Skin-whitening and skin-condition-improving effects of topical oxidized glutathione: a double-blind and placebo-controlled clinical trial in healthy women
Fumiko Watanabe,1 Erika Hashizume,1 Gertrude P Chan,2 Ayako Kamimura1
1Healthcare Products Development Center, KYOWA HAKKO BIO CO., LTD., Tsukuba, Ibaraki, Japan; 2Clinical Trial Management and Testing Associates, Inc., Filinvest Corporate City, Alabang, Muntinlupa City, Philippines
Purpose: Glutathione is a tripeptide consisting of cysteine, glycine, and glutamate and functions as a major antioxidant. It is synthesized endogenously in humans. Glutathione protects thiol protein groups from oxidation and is involved in cellular detoxification for maintenance of the cell environment. Reduced glutathione (GSH) has a skin-whitening effect in humans through its tyrosinase inhibitory activity, but in the case of oxidized glutathione (GSSG) this effect is unclear. We examined the skin-whitening and skin-condition effects of topical GSSG in healthy women.
Subjects and methods: The subjects were 30 healthy adult women aged 30 to 50 years. The study design was a randomized, double-blind, matched-pair, placebo-controlled clinical trial. Subjects applied GSSG 2% (weight/weight [w/w]) lotion to one side of the face and a placebo lotion to the other side twice daily for 10 weeks. We objectively measured changes in melanin index values, moisture content of the stratum corneum, smoothness, wrinkle formation, and elasticity of the skin. The principal investigator and each subject also used subjective scores to investigate skin whitening, wrinkle reduction, and smoothness. Analysis of variance was used to evaluate differences between groups.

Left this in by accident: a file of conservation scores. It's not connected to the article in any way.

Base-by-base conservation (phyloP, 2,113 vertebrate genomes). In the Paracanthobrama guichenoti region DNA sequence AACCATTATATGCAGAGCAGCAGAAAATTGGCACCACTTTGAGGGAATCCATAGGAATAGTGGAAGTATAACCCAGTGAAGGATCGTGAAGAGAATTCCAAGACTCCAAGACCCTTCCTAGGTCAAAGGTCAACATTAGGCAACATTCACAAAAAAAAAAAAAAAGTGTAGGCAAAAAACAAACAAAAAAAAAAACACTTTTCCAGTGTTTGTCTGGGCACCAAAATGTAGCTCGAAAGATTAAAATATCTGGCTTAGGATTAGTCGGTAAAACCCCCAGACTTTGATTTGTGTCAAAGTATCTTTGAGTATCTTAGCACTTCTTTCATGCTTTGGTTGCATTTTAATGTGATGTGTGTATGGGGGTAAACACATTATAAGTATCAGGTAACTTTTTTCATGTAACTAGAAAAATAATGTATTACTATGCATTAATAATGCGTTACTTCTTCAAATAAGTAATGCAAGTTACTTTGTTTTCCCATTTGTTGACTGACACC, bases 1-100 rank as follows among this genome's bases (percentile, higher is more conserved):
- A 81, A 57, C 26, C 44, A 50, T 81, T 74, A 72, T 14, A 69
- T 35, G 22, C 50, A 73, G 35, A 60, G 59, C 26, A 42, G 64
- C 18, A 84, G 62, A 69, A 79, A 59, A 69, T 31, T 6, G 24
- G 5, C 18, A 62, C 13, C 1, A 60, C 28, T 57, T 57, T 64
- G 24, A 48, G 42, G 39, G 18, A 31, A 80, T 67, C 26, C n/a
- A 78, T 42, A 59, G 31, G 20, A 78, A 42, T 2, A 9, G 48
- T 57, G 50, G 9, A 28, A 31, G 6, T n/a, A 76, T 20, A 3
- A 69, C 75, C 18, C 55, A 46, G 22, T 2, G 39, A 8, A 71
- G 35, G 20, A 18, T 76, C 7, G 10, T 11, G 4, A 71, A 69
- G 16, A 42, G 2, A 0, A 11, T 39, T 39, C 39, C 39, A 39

Results: The skin melanin index was significantly lower with GSSG treatment than with placebo from the early weeks after the start of the trial through to the end of the study period (at 10 weeks, P<0.001). In addition, in the latter half of the study period GSSG-treated sites had significant increases in moisture content of the stratum corneum, suppression of wrinkle formation, and improvement in skin smoothness. There were no marked adverse effects from GSSG application.